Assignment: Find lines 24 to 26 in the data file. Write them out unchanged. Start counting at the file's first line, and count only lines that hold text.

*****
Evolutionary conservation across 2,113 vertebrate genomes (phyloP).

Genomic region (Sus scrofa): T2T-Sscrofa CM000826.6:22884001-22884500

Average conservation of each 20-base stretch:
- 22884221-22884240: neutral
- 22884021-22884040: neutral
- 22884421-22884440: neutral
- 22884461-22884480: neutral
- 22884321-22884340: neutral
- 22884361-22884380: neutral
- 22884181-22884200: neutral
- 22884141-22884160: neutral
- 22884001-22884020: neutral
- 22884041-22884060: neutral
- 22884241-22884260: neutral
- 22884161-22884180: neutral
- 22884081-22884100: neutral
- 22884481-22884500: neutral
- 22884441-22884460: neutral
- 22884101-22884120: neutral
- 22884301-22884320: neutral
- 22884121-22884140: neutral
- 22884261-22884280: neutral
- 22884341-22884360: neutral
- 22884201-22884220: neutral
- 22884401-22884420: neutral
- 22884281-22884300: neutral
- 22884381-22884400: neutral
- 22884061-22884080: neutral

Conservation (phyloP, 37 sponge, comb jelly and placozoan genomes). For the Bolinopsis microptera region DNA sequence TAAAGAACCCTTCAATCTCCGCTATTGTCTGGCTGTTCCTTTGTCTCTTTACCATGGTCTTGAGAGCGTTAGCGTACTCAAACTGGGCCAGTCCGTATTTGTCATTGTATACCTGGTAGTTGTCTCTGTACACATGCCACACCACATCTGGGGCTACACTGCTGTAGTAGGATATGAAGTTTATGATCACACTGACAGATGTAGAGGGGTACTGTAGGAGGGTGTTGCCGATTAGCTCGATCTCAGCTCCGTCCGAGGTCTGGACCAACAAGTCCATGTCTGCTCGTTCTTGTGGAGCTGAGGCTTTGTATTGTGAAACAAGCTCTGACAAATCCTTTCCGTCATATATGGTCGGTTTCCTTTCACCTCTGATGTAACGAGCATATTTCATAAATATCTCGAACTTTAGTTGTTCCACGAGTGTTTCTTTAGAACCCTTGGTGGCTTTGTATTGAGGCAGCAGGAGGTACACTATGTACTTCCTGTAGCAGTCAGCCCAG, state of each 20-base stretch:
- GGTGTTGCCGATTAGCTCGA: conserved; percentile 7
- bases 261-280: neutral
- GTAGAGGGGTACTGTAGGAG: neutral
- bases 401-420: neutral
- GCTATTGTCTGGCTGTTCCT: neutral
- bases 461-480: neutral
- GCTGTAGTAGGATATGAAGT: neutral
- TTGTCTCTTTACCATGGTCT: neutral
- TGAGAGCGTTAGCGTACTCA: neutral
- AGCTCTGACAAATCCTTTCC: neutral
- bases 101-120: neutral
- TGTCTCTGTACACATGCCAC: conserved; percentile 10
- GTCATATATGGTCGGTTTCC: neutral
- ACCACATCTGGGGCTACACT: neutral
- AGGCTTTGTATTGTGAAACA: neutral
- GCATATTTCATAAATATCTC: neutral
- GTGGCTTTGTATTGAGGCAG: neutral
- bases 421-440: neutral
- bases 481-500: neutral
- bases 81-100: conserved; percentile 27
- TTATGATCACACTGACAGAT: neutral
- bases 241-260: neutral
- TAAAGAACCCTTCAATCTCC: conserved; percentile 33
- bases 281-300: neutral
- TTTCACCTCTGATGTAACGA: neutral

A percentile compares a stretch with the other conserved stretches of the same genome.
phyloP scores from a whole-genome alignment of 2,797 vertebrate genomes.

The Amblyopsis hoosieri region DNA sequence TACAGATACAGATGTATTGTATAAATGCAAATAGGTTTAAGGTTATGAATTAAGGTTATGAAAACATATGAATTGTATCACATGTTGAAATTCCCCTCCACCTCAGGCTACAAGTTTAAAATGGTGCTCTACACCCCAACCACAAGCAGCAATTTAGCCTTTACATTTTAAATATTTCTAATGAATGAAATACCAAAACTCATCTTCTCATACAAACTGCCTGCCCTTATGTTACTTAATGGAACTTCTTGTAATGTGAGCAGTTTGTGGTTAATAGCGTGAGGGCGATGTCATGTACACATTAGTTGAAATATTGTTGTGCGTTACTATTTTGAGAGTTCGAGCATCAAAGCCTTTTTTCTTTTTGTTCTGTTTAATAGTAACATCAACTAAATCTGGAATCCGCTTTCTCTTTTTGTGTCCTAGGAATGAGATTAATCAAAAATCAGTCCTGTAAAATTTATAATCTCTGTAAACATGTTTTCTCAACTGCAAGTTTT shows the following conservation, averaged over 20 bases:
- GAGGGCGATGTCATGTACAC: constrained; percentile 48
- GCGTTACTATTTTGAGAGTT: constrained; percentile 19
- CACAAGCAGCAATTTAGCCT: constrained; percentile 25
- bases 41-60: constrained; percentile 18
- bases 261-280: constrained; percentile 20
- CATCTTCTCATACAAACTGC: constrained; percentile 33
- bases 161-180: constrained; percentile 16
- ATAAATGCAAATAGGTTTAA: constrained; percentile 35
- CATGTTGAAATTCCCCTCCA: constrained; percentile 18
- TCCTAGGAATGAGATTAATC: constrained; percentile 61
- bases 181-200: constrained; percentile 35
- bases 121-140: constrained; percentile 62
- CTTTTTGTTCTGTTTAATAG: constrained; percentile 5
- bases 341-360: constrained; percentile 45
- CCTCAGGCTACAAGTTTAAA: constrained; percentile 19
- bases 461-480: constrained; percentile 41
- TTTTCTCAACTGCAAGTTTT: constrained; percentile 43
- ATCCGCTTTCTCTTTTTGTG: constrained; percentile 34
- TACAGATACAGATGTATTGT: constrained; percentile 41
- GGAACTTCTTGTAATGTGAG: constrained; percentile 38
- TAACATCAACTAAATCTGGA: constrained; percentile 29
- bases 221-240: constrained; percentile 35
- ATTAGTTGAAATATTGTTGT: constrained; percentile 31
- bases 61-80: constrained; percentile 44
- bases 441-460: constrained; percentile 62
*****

- 22884201-22884220: neutral
- 22884401-22884420: neutral
- 22884281-22884300: neutral